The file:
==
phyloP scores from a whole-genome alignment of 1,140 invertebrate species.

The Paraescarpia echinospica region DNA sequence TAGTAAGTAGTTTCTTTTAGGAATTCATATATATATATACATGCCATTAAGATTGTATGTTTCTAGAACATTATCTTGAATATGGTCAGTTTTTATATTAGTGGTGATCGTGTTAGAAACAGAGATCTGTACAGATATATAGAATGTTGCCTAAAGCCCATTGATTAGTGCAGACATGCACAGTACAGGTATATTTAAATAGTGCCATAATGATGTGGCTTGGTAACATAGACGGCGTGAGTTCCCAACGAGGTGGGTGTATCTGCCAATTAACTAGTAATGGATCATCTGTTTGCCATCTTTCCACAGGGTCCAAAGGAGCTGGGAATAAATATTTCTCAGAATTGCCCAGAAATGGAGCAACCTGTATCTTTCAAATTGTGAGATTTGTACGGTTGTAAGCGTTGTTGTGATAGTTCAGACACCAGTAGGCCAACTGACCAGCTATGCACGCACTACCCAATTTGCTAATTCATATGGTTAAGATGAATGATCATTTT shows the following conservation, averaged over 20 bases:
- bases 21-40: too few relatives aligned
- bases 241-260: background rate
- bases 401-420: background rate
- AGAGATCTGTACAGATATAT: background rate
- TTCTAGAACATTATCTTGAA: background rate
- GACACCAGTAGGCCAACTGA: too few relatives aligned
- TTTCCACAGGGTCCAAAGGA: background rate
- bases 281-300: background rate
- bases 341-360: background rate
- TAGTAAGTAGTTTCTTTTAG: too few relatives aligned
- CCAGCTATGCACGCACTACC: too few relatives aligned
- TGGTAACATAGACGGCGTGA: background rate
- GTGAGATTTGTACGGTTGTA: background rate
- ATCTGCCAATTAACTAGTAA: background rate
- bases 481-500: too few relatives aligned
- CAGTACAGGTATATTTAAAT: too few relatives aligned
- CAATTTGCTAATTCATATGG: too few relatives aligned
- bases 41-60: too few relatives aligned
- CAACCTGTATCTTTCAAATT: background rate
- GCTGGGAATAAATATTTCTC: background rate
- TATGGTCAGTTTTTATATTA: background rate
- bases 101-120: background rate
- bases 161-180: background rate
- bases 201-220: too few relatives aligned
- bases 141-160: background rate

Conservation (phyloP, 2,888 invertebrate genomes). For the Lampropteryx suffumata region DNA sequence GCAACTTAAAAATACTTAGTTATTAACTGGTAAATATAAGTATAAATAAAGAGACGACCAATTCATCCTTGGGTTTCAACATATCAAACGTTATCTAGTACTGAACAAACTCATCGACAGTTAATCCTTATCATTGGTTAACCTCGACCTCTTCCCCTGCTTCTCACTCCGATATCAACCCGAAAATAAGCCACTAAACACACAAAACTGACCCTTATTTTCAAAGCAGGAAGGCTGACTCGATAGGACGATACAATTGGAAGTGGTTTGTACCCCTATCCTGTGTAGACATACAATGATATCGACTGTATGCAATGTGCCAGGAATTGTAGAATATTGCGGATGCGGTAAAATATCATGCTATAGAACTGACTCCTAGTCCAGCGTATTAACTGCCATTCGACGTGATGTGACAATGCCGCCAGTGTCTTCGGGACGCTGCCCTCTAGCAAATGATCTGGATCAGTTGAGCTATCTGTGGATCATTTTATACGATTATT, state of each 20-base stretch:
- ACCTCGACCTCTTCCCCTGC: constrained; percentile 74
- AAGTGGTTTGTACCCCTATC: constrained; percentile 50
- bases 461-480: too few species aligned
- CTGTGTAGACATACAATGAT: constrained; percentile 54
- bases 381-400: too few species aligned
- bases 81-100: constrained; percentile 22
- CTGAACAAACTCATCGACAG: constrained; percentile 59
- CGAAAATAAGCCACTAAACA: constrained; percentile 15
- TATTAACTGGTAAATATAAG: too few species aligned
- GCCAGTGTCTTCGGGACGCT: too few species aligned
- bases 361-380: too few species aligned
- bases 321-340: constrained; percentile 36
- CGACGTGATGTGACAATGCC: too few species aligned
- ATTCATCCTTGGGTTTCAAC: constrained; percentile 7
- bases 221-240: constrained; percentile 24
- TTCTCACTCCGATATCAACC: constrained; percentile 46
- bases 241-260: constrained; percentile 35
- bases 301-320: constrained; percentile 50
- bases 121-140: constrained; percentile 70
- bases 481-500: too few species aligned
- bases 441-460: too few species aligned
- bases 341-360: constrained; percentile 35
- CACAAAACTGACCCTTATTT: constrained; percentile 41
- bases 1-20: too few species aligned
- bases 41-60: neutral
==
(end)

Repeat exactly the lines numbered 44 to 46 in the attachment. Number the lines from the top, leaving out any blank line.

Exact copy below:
- TTCTCACTCCGATATCAACC: constrained; percentile 46
- bases 241-260: constrained; percentile 35
- bases 301-320: constrained; percentile 50